The leader of the execution party, of which several early settlers of this section were members, was Anson Northrup, a well known citizen of the early days of Minnesota. In 1855 he lived in the township of LeSauk, a few miles above St. Cloud. In 1856 he built and operated a saw mill at Swan River village. He served as senator from this district in the first state legislature of 1857-58. He had charge of the transportation of a steamboat from the Mississippi to the Red River of the North in 1857. On this trip he was accompanied by John Higgins, of whom mention has been made in another chapter. On the outbreak of the Civil War he became wagonmaster of the First Minnesota Volunteer Infantry, serving until the summer of 1862, when he returned to the state to fight the Sioux Indians in the outbreak of that year. Anson Northrup was typical of the early pioneer, a man of great energy, a born leader of men who knew how to overcome the obstacles and hardships of the early settler.

   From war time until the latter seventies, new settlers were few. The building of the railroad brought a new influx of people seeking homes. This period brought many settlers to the territory east of Royalton, where the soil was better for agricultural purpose, and it eventually became the more thickly settled portion of the country. The grade for the railroad from Sauk Rapids to Brainerd was constructed in 1871-72. The company failed, and no further work was done on the line until 1877, when upon reorganization, the rails were laid. During the intervening years the settlers used the grade as a wagon road. The first train was run from Sauk Rapids to Brainerd on November 1, 1877, in charge of Conductor William Spaulding.

   When word went out that a train would start service on that date, it was an event in the history of this section. Settlers for miles in every direction flocked to what is now Royalton to witness the passing of the first train on which was later to become one of the great trans- continental railway systems. The crowds cheered lustily as the small wood-burning locomotive appeared, hauling a short train on its way to the north. It was a great change from the old stage line which had been the method of transportation from the early days. To give an idea of the time consumed in traveling by stage we will quote from an advertisement for the stage line as published in the "Frontierman" at Sauk Rapids in 1855.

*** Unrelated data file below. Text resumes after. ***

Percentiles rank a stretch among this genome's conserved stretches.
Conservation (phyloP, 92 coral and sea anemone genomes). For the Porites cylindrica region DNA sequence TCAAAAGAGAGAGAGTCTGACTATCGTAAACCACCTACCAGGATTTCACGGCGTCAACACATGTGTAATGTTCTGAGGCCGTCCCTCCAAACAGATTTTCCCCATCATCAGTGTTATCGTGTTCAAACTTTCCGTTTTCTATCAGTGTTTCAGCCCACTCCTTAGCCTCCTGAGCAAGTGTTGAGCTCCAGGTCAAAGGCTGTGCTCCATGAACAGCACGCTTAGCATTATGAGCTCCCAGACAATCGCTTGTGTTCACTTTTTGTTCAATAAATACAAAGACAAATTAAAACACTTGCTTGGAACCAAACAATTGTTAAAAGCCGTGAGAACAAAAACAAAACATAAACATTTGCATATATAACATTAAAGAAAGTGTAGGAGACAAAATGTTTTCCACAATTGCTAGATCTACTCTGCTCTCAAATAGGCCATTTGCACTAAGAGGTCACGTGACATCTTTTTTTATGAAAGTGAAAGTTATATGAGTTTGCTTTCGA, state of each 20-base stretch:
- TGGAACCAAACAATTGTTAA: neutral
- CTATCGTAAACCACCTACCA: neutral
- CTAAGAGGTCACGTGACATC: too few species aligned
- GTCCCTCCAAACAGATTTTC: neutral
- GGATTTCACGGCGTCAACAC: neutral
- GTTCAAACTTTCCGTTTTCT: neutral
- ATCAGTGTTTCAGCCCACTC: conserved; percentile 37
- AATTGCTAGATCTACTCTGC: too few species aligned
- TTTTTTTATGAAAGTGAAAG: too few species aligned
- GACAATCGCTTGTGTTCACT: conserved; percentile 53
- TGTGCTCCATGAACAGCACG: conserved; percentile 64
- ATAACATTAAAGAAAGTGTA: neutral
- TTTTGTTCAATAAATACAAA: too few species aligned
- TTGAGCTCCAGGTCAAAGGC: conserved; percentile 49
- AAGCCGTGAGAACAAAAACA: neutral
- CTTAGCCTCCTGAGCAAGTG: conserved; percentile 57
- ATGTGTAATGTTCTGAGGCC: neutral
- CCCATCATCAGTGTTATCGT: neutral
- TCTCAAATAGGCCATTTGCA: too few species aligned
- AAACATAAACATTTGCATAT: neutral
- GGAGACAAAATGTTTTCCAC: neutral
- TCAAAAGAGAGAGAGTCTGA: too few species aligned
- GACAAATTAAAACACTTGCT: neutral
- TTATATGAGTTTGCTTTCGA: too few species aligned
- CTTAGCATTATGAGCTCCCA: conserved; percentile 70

St. Paul, Sauk Rapids, & Fort Ripley Stage Line

   "The stage leaves St. Paul every Monday morning at 8 o'clock, and arrives at Fort Ripley on Wednesday evening, giving passengers who have business at the land office at Sauk Rapids time to attend to it, and take a return stage for St. Paul, where it arrives at 4 o'clock Saturday evening."

   Three days from St. Paul to Fort Ripley! This would take about four hours with the present day automobile. The auto bus time for the trip is about five hours, including stops at all towns.

   Among the settlers who arrived to make homes after the Civil War were Samuel Muncy and sons James, Robert, Samuel, Willard, William, and Frank, who arrived in 1866. George W., another son, arrived later. All made homes in this vicinity and were prominently identified with the early development.

   Peter McDougall, a native of Canada, born in 1820, arrived with his family in 1873 and settled on the bank of the Mississippi on a farm which had formerly been the home of John Dearing, an early pioneer. Two son, Thomas and James McDougall, are living on the farm at the present time. James Borden, who had been a resident of Bellevue in the fifties, but had returned to Canada, came back in 1877 and settled on a farm north of the McDougall place. This brings us to the time when a village was about to come into existence, the first in this section since the passing of Langola and Swan River. Its name was Royalton.

Return to Introductory Notes

History of Royalton - Part 2